Wander over to Milwaukee Av. and you'll discover that Intuit: The Center for Intuitive andOutsider Art contains a shop within its' folds, The Intuit Store.
Here you'll find all manner of gifts and stocking stuffers such as a menagerie of brightly painted animals and insects made from recycled tin (see praying mantis in photo), bottle cap necklaces, unusual handbags, Mexican malagres (good luck healing charms) and more.
There's a huge assortment of books on outsider art and related subjects.
While you're there you won't be able to resist the exhibit running through January 6, "Take Me To The River" featuring a group of "big hitter" outsiders that inspired the creation of Intuit 15 years ago. Included are Chicago's own Henry Darger and Lee Godie together with Howard Finster and many more.
Ken Burkhart has done a fine job of curating so even if you know the field well, expect to be surprised by some of the inclusions. Both galleries are used for this exhibit, and admission, of course, is free.
Intuit now has a well organized study center, a non-circulating library that includes books, catalogs, periodicals, slides, photos, videotapes and archival material, enabling students and scholars to peruse info on an artist or a special area of interest. An advance appointment is needed for the study center. Access www.art.org for details about that and other Intuit info.
Intuit: The Center for Intuitive and Outsider Art, 756 N. Milwaukee Av. Hours Tues-Saturday 11-5 (Thursday 11-7:30).
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The shop at the Archicenter, home to the Chicago Architectural Foundation at 224 S. Michigan has swell gift ideas, many related to architecture in Chicago, but others with broader appeal plus loads of stocking stuffers.
Of particular punch are the newly arrived jumbo watches by S.T.A.M.P.S. with a great graphic design sense (see photo at left). Apparently the dial can be used alone as a small wall or desk clock or on one's wrist, more or less like a stamp. All this style for $48, including the watch band. Other watches may be of some interest. They're generally more serious.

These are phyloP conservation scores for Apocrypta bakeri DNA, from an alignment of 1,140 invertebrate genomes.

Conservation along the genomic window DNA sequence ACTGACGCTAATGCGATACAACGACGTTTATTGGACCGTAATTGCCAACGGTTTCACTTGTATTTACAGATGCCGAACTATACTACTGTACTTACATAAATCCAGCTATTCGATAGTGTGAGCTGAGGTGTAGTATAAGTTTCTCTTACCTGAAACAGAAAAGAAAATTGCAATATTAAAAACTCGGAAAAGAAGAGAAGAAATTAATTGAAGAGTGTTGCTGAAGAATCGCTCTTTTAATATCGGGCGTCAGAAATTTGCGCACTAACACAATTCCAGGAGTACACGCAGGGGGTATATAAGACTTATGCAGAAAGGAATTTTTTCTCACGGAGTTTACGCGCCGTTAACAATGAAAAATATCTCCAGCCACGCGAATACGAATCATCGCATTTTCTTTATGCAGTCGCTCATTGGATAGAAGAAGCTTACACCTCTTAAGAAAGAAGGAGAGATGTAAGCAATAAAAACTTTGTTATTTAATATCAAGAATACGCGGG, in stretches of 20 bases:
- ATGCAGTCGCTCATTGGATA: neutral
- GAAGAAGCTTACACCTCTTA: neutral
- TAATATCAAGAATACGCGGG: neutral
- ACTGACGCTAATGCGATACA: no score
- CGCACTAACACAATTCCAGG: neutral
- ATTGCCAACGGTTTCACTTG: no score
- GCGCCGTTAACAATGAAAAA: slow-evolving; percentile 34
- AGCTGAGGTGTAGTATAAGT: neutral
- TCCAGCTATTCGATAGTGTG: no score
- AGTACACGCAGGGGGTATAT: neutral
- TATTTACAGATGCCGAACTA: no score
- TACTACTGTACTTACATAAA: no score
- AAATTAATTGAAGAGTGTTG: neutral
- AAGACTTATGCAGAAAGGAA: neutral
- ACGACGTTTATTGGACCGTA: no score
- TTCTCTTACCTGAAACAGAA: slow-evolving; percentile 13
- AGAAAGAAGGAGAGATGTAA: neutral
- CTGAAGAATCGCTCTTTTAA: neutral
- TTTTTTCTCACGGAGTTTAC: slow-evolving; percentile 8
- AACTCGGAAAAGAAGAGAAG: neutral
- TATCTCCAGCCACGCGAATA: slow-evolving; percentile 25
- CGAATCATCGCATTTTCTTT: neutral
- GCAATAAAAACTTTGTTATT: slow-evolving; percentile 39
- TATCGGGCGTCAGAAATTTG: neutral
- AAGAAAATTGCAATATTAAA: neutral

Also new is the book, "Richard Nickel's Chicago" by Richard Cahan and Michael Williams, complete with 250 photographs. You may know that Nickel died in the rubble of the Chicago
Stock Exchange, ironically while on
one of his missions to catalog fine Chicago buildings before they were demolished.
The Archicenter at the same address is headquarters for fine tours of the city, exhibitions and educational programs for children.
Chicago Architectural Foundation, 224 S. Michigan, 312.922.3432.
That's it for this year but chicagoTips hopes you have a fine holiday season.
Drag out your sense of humor, useful during this holiday melee, and head to one of my favorite stores, Uncle Fun on Belmont.
You'll find all kinds of treasures, from a small book, Taxi Driver Wisdom
to a packet of 10 (anti) George Bush bumper stickers, or your choice of bendable Simpsons, all at $5.
If you missed the opera "Nixon in China" last year or didn't, you'll want to grab the irresistible booklet of "Richard M. Nixon and his Family" paper dolls. Other paper doll choices too. Look up to the ceiling for the oversize traditional sock monkey toy.
Toward the back of the shop there's always a swell collection of out of print art and art relatedbooks as well as
some carefully chosen children's titles. I found a thick origami tome for my grandson and noted a Leger art book, "New Design Miami", "Art Cuba" (from Abrams) and "Arte Latino," all at low prices. Also "50 Favorite Furnishings by Frank Lloyd Wright."
I hope someone I know reads this and buys me one of those cool Mexican wrestler masks (see photo). There's an assortment of styles at $22; one could build a collection on the spot.
Tons of stocking stuffers too, such as the shower cap emblazoned with discreet images of raw meat, perfect for my Argentinian daughter-in-law.
Don't panic at the unusual environment, but look around carefully. Staff is pleasant, funny and helpful.
Uncle Fun is at 1338 W. Belmont. 773.477.8223. Check out Southport to the north for parking if there's none on Belmont.
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While you're in the neighborhood, check out African Safari Imports at 3705 Broadway, festively adorned with holiday lights in an otherwise dull neighborhood. The pleasant owner who has lived in the U.S. for some
time offers a potpourri of items from all over Africa. I spotted a handsome banner from Burkina Faso (see photo) priced under $100 and an impressive assortment of heavily beaded Yoruba tribal headdresses from Nigeria with three dimensional bird motifs, see photo at right.